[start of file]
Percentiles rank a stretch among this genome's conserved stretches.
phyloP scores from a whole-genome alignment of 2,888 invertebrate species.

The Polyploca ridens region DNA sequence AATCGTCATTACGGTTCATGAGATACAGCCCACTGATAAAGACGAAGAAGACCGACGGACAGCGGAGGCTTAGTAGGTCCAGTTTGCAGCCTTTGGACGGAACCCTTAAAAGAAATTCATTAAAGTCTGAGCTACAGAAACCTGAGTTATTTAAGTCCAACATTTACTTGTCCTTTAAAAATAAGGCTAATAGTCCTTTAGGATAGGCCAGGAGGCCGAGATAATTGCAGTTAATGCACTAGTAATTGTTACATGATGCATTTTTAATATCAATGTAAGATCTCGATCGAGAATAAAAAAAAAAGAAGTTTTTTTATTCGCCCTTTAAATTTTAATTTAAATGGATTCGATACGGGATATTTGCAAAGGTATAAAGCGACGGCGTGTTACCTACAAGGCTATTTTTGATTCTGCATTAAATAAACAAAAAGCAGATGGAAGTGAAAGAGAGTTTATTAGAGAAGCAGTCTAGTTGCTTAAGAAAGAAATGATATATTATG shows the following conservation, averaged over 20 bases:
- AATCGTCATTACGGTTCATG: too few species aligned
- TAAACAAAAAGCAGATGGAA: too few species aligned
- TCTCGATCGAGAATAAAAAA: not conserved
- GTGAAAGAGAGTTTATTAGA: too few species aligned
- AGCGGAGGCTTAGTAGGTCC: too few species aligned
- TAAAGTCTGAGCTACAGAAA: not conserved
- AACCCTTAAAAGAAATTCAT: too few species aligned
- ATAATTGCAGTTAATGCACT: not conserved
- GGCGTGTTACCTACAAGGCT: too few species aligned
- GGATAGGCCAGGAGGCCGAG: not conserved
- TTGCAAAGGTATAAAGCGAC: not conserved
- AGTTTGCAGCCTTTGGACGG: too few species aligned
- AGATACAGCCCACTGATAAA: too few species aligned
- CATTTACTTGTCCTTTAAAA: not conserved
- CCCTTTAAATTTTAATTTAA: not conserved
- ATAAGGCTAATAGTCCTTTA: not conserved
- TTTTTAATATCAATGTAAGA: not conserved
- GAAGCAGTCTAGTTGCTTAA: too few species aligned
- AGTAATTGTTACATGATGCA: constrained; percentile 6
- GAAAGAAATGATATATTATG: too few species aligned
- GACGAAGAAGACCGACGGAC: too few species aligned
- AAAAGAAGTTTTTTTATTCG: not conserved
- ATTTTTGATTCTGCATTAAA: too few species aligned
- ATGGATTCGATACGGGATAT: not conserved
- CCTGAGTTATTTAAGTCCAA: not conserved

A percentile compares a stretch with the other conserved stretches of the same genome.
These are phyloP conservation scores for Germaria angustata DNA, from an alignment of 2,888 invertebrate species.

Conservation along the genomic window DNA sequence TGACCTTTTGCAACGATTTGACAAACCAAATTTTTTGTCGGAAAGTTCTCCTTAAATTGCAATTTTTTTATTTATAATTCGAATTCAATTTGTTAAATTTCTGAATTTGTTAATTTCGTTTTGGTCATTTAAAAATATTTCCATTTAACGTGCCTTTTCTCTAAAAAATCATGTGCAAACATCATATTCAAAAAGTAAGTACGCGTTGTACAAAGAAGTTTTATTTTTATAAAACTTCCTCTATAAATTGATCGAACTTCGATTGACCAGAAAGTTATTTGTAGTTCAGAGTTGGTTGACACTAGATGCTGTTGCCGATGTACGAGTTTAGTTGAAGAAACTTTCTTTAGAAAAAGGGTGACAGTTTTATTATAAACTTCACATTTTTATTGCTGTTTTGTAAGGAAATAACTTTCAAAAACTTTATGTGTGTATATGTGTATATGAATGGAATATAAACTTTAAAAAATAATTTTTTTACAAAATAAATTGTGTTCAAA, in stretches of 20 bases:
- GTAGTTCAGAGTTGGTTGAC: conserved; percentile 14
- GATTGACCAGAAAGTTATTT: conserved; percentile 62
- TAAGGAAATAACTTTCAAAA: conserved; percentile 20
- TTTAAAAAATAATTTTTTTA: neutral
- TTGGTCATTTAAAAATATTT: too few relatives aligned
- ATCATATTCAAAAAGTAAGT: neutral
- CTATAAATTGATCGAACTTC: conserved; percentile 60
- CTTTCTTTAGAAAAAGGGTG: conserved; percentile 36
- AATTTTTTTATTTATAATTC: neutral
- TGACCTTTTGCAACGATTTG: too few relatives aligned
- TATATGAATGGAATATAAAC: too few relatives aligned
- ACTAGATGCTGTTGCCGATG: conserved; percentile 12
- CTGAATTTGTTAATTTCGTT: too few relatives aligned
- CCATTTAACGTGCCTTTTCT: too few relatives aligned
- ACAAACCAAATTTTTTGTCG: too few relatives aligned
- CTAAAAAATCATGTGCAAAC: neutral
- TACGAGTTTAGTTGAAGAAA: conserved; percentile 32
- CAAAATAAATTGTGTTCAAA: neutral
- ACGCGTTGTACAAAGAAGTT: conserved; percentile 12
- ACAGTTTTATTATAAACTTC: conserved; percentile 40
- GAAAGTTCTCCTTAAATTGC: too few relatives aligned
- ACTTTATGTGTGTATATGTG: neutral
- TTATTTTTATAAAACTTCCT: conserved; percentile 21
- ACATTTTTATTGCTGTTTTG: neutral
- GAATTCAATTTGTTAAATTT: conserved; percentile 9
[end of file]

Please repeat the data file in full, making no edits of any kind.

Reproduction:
Percentiles rank a stretch among this genome's conserved stretches.
phyloP scores from a whole-genome alignment of 2,888 invertebrate species.

The Polyploca ridens region DNA sequence AATCGTCATTACGGTTCATGAGATACAGCCCACTGATAAAGACGAAGAAGACCGACGGACAGCGGAGGCTTAGTAGGTCCAGTTTGCAGCCTTTGGACGGAACCCTTAAAAGAAATTCATTAAAGTCTGAGCTACAGAAACCTGAGTTATTTAAGTCCAACATTTACTTGTCCTTTAAAAATAAGGCTAATAGTCCTTTAGGATAGGCCAGGAGGCCGAGATAATTGCAGTTAATGCACTAGTAATTGTTACATGATGCATTTTTAATATCAATGTAAGATCTCGATCGAGAATAAAAAAAAAAGAAGTTTTTTTATTCGCCCTTTAAATTTTAATTTAAATGGATTCGATACGGGATATTTGCAAAGGTATAAAGCGACGGCGTGTTACCTACAAGGCTATTTTTGATTCTGCATTAAATAAACAAAAAGCAGATGGAAGTGAAAGAGAGTTTATTAGAGAAGCAGTCTAGTTGCTTAAGAAAGAAATGATATATTATG shows the following conservation, averaged over 20 bases:
- AATCGTCATTACGGTTCATG: too few species aligned
- TAAACAAAAAGCAGATGGAA: too few species aligned
- TCTCGATCGAGAATAAAAAA: not conserved
- GTGAAAGAGAGTTTATTAGA: too few species aligned
- AGCGGAGGCTTAGTAGGTCC: too few species aligned
- TAAAGTCTGAGCTACAGAAA: not conserved
- AACCCTTAAAAGAAATTCAT: too few species aligned
- ATAATTGCAGTTAATGCACT: not conserved
- GGCGTGTTACCTACAAGGCT: too few species aligned
- GGATAGGCCAGGAGGCCGAG: not conserved
- TTGCAAAGGTATAAAGCGAC: not conserved
- AGTTTGCAGCCTTTGGACGG: too few species aligned
- AGATACAGCCCACTGATAAA: too few species aligned
- CATTTACTTGTCCTTTAAAA: not conserved
- CCCTTTAAATTTTAATTTAA: not conserved
- ATAAGGCTAATAGTCCTTTA: not conserved
- TTTTTAATATCAATGTAAGA: not conserved
- GAAGCAGTCTAGTTGCTTAA: too few species aligned
- AGTAATTGTTACATGATGCA: constrained; percentile 6
- GAAAGAAATGATATATTATG: too few species aligned
- GACGAAGAAGACCGACGGAC: too few species aligned
- AAAAGAAGTTTTTTTATTCG: not conserved
- ATTTTTGATTCTGCATTAAA: too few species aligned
- ATGGATTCGATACGGGATAT: not conserved
- CCTGAGTTATTTAAGTCCAA: not conserved

A percentile compares a stretch with the other conserved stretches of the same genome.
These are phyloP conservation scores for Germaria angustata DNA, from an alignment of 2,888 invertebrate species.

Conservation along the genomic window DNA sequence TGACCTTTTGCAACGATTTGACAAACCAAATTTTTTGTCGGAAAGTTCTCCTTAAATTGCAATTTTTTTATTTATAATTCGAATTCAATTTGTTAAATTTCTGAATTTGTTAATTTCGTTTTGGTCATTTAAAAATATTTCCATTTAACGTGCCTTTTCTCTAAAAAATCATGTGCAAACATCATATTCAAAAAGTAAGTACGCGTTGTACAAAGAAGTTTTATTTTTATAAAACTTCCTCTATAAATTGATCGAACTTCGATTGACCAGAAAGTTATTTGTAGTTCAGAGTTGGTTGACACTAGATGCTGTTGCCGATGTACGAGTTTAGTTGAAGAAACTTTCTTTAGAAAAAGGGTGACAGTTTTATTATAAACTTCACATTTTTATTGCTGTTTTGTAAGGAAATAACTTTCAAAAACTTTATGTGTGTATATGTGTATATGAATGGAATATAAACTTTAAAAAATAATTTTTTTACAAAATAAATTGTGTTCAAA, in stretches of 20 bases:
- GTAGTTCAGAGTTGGTTGAC: conserved; percentile 14
- GATTGACCAGAAAGTTATTT: conserved; percentile 62
- TAAGGAAATAACTTTCAAAA: conserved; percentile 20
- TTTAAAAAATAATTTTTTTA: neutral
- TTGGTCATTTAAAAATATTT: too few relatives aligned
- ATCATATTCAAAAAGTAAGT: neutral
- CTATAAATTGATCGAACTTC: conserved; percentile 60
- CTTTCTTTAGAAAAAGGGTG: conserved; percentile 36
- AATTTTTTTATTTATAATTC: neutral
- TGACCTTTTGCAACGATTTG: too few relatives aligned
- TATATGAATGGAATATAAAC: too few relatives aligned
- ACTAGATGCTGTTGCCGATG: conserved; percentile 12
- CTGAATTTGTTAATTTCGTT: too few relatives aligned
- CCATTTAACGTGCCTTTTCT: too few relatives aligned
- ACAAACCAAATTTTTTGTCG: too few relatives aligned
- CTAAAAAATCATGTGCAAAC: neutral
- TACGAGTTTAGTTGAAGAAA: conserved; percentile 32
- CAAAATAAATTGTGTTCAAA: neutral
- ACGCGTTGTACAAAGAAGTT: conserved; percentile 12
- ACAGTTTTATTATAAACTTC: conserved; percentile 40
- GAAAGTTCTCCTTAAATTGC: too few relatives aligned
- ACTTTATGTGTGTATATGTG: neutral
- TTATTTTTATAAAACTTCCT: conserved; percentile 21
- ACATTTTTATTGCTGTTTTG: neutral
- GAATTCAATTTGTTAAATTT: conserved; percentile 9